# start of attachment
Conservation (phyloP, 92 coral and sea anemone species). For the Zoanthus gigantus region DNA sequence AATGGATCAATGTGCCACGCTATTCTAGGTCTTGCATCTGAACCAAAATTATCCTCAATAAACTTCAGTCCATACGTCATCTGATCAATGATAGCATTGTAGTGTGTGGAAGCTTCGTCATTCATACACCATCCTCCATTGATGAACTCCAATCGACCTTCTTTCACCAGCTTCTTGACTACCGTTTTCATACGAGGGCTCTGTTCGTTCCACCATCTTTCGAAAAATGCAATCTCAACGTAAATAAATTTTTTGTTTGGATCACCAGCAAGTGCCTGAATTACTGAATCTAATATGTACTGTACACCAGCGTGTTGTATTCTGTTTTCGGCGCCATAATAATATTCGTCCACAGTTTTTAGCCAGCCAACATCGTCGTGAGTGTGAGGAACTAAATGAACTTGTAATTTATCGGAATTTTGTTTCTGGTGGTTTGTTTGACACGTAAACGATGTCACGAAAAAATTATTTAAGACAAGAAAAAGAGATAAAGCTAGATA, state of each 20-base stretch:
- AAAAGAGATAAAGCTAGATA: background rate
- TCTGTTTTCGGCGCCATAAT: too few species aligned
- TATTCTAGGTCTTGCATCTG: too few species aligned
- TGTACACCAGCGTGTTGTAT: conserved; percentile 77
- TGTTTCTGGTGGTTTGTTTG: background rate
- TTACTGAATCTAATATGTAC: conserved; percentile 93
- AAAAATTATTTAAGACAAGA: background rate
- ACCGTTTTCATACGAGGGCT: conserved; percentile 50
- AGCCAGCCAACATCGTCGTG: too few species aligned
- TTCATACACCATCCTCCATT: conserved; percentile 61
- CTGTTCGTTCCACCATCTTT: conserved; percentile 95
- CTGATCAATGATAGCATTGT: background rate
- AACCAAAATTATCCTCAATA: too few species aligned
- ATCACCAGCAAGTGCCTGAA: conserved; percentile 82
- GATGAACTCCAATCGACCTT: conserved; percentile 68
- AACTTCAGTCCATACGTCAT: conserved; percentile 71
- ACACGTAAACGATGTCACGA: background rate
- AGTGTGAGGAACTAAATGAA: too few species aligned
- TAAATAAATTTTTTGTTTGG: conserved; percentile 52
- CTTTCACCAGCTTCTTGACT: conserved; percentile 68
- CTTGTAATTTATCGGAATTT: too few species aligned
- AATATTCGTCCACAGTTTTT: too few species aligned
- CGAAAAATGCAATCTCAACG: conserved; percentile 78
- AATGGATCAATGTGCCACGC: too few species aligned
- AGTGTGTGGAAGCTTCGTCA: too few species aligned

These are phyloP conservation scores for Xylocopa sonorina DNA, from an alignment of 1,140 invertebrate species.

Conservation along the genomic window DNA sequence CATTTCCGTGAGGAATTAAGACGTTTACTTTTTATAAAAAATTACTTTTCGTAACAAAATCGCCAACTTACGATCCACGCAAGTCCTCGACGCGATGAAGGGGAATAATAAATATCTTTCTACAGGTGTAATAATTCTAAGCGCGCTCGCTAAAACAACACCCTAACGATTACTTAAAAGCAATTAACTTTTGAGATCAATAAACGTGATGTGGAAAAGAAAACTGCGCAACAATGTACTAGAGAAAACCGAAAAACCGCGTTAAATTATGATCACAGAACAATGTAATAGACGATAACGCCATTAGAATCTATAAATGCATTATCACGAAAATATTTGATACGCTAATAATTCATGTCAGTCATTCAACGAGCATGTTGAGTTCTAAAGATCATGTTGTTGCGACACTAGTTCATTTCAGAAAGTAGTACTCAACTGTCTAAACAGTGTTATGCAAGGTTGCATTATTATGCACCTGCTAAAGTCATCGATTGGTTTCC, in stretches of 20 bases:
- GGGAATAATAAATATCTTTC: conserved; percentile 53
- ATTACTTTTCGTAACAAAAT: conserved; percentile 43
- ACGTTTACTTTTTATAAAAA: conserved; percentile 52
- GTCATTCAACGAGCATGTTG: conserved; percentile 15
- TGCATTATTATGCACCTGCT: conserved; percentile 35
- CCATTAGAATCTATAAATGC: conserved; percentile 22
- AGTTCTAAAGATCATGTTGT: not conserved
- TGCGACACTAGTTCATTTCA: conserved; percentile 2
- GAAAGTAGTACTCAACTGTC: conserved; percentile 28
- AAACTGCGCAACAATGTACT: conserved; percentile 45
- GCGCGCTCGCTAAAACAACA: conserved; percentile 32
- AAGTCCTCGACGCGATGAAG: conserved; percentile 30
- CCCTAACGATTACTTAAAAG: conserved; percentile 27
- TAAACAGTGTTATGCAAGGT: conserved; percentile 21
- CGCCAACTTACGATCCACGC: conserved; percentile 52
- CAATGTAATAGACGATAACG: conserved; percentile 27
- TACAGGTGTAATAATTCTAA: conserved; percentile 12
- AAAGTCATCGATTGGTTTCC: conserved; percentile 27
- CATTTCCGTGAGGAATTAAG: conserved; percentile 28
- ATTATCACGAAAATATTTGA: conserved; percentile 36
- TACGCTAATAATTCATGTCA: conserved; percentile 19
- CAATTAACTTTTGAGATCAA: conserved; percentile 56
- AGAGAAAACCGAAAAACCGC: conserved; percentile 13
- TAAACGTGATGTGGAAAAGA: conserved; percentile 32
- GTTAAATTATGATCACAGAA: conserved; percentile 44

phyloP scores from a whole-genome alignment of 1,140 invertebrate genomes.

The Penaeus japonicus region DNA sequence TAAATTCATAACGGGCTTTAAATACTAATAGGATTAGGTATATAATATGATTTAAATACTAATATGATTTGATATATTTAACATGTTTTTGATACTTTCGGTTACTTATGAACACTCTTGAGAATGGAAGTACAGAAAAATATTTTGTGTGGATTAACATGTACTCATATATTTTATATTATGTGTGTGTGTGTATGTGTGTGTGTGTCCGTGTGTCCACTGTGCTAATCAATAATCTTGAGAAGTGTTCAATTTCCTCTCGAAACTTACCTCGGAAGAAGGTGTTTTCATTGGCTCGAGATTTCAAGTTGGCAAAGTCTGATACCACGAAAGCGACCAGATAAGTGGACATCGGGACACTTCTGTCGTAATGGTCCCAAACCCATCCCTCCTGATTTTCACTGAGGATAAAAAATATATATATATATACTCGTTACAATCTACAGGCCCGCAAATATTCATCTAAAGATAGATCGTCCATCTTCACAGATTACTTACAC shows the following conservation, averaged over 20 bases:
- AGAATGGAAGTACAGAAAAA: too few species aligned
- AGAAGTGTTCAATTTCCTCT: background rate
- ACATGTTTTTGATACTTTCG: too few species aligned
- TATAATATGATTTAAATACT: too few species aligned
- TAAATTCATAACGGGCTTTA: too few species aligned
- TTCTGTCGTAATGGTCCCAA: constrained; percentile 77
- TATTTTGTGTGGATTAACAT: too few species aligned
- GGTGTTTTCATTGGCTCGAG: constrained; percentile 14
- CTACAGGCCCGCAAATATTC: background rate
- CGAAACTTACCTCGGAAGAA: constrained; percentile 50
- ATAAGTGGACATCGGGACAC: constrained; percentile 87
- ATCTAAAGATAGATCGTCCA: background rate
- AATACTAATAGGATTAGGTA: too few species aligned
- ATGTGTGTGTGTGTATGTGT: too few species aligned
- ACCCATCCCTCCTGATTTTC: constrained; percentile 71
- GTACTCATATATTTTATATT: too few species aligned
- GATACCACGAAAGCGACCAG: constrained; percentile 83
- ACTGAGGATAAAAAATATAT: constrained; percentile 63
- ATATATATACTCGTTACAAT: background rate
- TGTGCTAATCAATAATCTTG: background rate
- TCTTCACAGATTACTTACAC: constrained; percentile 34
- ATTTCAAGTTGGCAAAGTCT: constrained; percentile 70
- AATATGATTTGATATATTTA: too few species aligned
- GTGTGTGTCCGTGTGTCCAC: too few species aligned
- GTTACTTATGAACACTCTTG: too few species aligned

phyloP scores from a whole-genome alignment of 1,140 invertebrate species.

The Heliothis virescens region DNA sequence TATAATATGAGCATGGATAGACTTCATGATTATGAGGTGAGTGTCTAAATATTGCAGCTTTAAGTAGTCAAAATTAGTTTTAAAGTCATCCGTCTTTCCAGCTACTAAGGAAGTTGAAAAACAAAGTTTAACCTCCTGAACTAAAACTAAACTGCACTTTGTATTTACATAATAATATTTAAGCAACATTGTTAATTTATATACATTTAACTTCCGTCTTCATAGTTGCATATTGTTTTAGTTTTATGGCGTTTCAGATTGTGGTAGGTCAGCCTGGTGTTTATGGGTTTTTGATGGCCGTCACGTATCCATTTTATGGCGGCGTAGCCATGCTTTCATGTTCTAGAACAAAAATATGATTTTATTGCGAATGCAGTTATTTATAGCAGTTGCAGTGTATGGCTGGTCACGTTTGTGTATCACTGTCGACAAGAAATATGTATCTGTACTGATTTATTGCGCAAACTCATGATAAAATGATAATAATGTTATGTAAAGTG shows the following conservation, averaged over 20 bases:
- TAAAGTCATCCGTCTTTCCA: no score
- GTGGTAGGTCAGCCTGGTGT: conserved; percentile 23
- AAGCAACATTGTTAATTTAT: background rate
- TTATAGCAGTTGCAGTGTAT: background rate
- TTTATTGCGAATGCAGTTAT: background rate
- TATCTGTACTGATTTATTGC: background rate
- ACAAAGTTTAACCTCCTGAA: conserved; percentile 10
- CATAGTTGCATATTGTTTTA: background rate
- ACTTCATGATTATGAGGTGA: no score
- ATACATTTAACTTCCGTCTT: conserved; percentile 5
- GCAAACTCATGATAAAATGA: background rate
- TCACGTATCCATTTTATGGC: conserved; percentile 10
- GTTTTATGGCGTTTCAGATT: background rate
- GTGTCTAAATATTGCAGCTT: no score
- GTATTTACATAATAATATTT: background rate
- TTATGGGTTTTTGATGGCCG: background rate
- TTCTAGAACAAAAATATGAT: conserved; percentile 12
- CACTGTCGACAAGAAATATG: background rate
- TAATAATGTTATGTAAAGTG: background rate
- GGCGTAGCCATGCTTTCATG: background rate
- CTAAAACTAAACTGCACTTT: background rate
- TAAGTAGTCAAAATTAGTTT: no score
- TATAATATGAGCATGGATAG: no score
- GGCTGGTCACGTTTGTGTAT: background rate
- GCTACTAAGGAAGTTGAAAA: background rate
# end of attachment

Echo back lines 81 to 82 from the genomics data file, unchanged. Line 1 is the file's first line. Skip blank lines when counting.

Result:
phyloP scores from a whole-genome alignment of 1,140 invertebrate species.

The Heliothis virescens region DNA sequence TATAATATGAGCATGGATAGACTTCATGATTATGAGGTGAGTGTCTAAATATTGCAGCTTTAAGTAGTCAAAATTAGTTTTAAAGTCATCCGTCTTTCCAGCTACTAAGGAAGTTGAAAAACAAAGTTTAACCTCCTGAACTAAAACTAAACTGCACTTTGTATTTACATAATAATATTTAAGCAACATTGTTAATTTATATACATTTAACTTCCGTCTTCATAGTTGCATATTGTTTTAGTTTTATGGCGTTTCAGATTGTGGTAGGTCAGCCTGGTGTTTATGGGTTTTTGATGGCCGTCACGTATCCATTTTATGGCGGCGTAGCCATGCTTTCATGTTCTAGAACAAAAATATGATTTTATTGCGAATGCAGTTATTTATAGCAGTTGCAGTGTATGGCTGGTCACGTTTGTGTATCACTGTCGACAAGAAATATGTATCTGTACTGATTTATTGCGCAAACTCATGATAAAATGATAATAATGTTATGTAAAGTG shows the following conservation, averaged over 20 bases: